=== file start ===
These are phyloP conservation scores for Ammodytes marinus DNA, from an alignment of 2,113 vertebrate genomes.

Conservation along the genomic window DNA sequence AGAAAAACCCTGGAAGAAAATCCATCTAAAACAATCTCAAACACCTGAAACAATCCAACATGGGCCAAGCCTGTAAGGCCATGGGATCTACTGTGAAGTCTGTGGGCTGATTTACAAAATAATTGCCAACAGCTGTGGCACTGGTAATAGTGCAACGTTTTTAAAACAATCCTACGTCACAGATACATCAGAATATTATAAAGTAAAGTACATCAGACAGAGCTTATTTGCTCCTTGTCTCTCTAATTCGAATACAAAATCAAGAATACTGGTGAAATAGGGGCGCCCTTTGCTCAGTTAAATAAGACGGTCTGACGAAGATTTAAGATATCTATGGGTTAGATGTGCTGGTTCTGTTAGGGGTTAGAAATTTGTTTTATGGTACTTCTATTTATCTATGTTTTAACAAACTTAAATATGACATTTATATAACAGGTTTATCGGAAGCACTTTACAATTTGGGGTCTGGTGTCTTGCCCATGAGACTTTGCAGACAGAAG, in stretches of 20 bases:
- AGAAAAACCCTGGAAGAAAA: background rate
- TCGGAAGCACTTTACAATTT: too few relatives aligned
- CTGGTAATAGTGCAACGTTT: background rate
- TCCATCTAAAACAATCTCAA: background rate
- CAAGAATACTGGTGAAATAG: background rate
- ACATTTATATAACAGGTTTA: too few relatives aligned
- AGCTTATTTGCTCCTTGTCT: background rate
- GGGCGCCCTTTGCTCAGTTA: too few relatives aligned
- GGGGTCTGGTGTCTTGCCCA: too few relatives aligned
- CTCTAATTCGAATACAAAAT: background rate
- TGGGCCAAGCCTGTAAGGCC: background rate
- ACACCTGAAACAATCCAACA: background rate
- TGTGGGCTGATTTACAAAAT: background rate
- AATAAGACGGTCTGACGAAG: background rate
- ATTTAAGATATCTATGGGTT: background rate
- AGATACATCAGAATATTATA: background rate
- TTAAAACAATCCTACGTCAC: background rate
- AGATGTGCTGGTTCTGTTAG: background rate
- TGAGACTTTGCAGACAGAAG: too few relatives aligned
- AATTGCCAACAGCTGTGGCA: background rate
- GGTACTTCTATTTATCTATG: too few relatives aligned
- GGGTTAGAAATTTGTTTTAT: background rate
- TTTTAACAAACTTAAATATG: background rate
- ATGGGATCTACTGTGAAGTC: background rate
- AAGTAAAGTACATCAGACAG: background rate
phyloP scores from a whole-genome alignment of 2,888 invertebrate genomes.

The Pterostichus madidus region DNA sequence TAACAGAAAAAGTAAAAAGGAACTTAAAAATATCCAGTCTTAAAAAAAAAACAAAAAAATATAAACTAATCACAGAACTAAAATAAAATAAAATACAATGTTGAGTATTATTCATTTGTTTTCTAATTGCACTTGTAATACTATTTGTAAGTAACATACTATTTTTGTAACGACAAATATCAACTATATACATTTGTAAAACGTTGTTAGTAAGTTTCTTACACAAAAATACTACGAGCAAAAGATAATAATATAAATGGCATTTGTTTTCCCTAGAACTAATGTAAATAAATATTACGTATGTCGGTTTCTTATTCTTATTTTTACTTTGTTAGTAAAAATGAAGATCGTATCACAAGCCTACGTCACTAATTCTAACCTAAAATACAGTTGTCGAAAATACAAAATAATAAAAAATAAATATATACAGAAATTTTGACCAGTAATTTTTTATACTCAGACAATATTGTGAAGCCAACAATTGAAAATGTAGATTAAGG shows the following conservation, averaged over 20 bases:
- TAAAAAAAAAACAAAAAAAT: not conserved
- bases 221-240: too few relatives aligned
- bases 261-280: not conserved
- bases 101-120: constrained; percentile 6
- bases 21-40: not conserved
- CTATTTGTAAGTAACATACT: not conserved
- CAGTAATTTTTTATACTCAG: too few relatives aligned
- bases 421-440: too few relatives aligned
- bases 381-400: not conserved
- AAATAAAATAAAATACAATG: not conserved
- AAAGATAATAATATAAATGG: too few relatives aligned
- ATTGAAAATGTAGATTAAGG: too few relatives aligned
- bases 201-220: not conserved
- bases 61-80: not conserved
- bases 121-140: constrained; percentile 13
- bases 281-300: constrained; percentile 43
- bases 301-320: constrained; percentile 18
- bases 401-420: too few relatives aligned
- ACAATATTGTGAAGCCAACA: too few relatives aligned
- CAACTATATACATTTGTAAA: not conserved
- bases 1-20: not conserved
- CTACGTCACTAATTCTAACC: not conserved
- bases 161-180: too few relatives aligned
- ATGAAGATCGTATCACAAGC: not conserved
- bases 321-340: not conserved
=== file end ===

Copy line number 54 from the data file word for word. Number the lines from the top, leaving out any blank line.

- bases 321-340: not conserved